The proper GTI approach is to compensate for the grid's activity, whether is be reacting to a reactive load, or buckling to a sudden passive load, or some PV farm down the road using your algorithm (backfiring onto you). It might be clearer to picture two small local PV farms on the same 3-phase distribution, or even single phase local line, fighting each-other with reversing currents, only using the grid's cables to battle-it out, meanwhile, nobody benefits, and the grid is adjusting by effortlessly driving around your phase noise.

SO if you simply look at fundamentals; use a circuit simulator. Have IDENTICALLY SET voltage sources, don't worry about reactive loads, use resistors. Tie two sources together on a single-phase simulation. There is series resistance per distance, etc. you put an ammeter on those sources, each isolated by THEIR SOURCE IMPEDANCE, which you can adjust and see how Kirch's Law works -- because the bottom line is this -- your load is not the generators in the dam. Nor is your farm supposed o be a load to those generators.

So you absolutely positively MUST be aligned, synchronized, perfectly sinusoidal in phase, frequency and amplitude -- moreover, the PFC issue is all about being a CURRENT SOURCE, synchronized with the grid's real-time voltage phase. Because you need to INJECT POWER, which means your current times their voltage, which must be your voltage too.

Any THD (harmonics, or deviation from the grid's nearly perfect sinusoid) is wasted power, because trust me, the grid wins, and it will not even feel you as it destroys your inverter (of course, you have circuit protection). So in reality, it has everything to do with the grid's impedance, your source impedance, synchronization, PFC and, THD.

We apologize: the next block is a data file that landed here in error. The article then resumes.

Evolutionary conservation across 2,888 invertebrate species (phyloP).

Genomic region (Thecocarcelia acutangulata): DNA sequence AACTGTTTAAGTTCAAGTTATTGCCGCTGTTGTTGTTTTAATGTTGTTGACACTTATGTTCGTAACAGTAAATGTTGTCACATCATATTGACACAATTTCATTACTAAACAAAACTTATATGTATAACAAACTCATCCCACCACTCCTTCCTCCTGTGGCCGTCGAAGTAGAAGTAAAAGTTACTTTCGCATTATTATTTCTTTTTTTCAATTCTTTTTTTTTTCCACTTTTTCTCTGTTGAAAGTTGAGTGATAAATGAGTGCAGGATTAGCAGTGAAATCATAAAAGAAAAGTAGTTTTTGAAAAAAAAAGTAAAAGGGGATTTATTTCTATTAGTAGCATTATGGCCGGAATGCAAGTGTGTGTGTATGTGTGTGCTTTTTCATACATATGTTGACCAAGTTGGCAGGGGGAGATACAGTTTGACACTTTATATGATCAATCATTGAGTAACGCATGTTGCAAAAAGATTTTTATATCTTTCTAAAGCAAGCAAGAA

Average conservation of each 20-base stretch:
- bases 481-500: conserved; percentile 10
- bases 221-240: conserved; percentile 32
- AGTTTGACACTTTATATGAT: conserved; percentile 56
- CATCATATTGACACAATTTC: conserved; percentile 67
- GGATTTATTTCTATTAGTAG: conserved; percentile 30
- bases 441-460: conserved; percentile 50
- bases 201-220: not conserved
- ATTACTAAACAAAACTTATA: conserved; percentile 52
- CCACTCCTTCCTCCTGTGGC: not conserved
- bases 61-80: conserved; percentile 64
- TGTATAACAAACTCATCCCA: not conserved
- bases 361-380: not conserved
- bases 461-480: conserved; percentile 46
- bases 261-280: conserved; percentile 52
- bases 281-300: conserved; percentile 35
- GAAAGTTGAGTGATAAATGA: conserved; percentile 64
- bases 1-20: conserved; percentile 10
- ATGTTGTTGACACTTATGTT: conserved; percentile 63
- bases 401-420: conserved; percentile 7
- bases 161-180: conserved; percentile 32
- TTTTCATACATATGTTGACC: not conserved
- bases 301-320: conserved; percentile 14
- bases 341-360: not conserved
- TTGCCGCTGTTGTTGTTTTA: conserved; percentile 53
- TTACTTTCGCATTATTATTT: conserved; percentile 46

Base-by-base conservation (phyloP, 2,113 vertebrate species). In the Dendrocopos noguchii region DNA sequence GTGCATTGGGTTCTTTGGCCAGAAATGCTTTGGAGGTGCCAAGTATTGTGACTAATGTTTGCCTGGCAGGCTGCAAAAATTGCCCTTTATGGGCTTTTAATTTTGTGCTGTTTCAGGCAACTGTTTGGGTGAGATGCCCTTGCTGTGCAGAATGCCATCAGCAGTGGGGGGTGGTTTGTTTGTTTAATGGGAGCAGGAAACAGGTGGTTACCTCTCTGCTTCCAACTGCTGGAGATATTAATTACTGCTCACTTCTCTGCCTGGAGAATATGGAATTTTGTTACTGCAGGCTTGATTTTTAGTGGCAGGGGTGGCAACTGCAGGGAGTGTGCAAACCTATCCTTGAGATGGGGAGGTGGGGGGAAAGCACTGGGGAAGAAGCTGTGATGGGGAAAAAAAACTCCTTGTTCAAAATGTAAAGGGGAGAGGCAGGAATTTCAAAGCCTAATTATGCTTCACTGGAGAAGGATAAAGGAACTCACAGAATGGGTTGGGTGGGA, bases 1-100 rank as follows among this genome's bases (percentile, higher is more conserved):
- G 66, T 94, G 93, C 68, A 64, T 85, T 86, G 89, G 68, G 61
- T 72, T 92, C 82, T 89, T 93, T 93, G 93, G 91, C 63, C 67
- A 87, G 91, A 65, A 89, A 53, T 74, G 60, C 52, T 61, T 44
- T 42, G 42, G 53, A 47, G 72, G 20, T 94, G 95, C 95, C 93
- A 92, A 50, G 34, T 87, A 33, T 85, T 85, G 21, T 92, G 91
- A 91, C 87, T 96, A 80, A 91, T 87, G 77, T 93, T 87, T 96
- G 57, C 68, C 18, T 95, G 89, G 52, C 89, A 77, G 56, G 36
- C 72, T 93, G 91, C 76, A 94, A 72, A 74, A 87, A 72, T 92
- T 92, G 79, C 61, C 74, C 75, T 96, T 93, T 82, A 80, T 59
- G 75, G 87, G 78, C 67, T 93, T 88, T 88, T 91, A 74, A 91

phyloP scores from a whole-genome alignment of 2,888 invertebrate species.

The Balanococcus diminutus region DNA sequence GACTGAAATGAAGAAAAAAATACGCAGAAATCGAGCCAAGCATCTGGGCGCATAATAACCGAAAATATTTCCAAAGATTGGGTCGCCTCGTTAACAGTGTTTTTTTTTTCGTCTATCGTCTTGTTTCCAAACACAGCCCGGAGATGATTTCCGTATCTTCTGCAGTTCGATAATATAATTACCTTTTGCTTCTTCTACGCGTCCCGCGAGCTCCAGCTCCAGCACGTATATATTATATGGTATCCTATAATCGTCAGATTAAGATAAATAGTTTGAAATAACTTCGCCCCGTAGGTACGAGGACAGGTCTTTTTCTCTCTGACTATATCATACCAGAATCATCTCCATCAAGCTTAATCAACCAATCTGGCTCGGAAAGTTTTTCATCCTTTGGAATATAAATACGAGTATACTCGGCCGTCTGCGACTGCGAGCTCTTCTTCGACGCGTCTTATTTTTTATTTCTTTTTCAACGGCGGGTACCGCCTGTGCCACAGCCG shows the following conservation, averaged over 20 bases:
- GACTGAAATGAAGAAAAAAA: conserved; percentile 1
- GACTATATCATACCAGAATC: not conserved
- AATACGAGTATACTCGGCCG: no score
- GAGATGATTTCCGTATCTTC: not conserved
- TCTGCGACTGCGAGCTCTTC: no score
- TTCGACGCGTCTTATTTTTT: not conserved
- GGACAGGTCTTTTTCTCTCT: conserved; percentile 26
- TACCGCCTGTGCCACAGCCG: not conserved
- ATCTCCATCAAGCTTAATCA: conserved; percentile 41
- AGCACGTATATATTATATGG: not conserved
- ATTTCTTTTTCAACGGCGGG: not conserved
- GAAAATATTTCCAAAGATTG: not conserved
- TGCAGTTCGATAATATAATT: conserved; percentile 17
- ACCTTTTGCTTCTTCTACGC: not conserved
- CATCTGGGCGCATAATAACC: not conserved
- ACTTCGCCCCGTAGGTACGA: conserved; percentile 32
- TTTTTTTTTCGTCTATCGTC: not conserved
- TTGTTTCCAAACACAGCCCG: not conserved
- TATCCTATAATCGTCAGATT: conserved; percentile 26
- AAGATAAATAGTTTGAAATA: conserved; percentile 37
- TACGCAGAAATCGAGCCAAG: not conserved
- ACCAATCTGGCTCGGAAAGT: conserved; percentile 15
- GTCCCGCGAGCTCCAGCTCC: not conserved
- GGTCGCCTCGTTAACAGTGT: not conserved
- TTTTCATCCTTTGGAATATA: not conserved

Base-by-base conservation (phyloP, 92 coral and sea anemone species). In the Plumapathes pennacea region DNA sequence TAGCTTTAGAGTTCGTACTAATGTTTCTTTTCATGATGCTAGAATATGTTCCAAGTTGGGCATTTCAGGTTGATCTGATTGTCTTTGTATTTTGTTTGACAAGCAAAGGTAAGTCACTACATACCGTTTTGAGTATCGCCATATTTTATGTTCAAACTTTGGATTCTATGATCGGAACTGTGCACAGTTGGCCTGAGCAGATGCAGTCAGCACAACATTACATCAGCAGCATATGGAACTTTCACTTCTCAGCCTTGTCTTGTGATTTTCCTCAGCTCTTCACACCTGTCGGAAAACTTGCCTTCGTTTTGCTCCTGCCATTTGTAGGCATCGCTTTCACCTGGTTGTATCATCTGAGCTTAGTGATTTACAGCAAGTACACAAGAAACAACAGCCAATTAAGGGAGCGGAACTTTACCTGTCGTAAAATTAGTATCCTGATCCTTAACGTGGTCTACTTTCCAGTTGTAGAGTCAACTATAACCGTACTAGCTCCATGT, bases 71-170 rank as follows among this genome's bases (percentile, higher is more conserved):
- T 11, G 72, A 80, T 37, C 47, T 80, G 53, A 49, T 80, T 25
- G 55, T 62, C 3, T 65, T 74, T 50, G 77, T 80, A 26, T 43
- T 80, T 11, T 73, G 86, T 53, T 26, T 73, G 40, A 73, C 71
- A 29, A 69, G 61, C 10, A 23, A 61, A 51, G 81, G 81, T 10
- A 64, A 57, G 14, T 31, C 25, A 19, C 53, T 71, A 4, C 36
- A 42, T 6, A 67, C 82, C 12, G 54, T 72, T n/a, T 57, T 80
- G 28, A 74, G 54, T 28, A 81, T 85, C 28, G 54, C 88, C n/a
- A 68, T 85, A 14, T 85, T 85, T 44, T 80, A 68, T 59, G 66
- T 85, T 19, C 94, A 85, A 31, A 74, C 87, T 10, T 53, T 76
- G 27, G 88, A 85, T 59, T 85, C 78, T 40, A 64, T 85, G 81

The impedances, BTW, are dependent upon the transmission cable, as well as the intended grid voltage. If you are anywhere near 480VAC 3-phase output, you are probably doing this through a distribution transformer at 220 single phase with a center tap for two legs of 110VAC single phase. So the impedance of your transformer and electrical wiring is probably a lot lower than it would be if you were interfacing directly to a 12kV power line. So the impedances of the grid change depending upon distribution system switches, faults incurring pother switching and parallel lines becoming twice the impedance they were a minute prior, etc. Add to that the substation nearest you, and what it is kicking in and out.

Lastly, the safety systems are critically important and private or personal PV system owners are not happy with this, but the truth is, unless you store you own power in cells, or some fancy kinetic or magnetic storage system, you need a lot of PV cells to even think about powering yourself wen the grid is down. And, if you have excess PV power, you cannot feed it to the system if the grid is down. When it comes back up, there are waiting periods that vary from region to region etc.

So GTI is not trivial, and for any appreciable power, it is a partnership with the grid owner/operator/utility company. It is not just a clever inverter when you get to high power sources. So this is a large reason why utility companies do not pay the same rate for power sourced from PV homes. It is more of a nuisance than anything, but for the home owner, it certainly helps cut the bill -- but not by force-feeding the utility grid they won't even pay for. It is solely by not demanding as much from the grid, and GTI, simply means it is transparently switched into your house wiring (seamlessly), not supplying other homes in the neighborhood seamlessly.

For any small PV farm, there is not much sense to having GTI for purposes of selling excess energy. GTI means a completely different thing, primarily a safety thing, and again, for the safety of the grid, its workers, its equipment and even its customers, not to benefit you or be fair about paying for your energy when more than likely,it was dissipated by improperly interfacing with the grid.

Pardon the dissertation.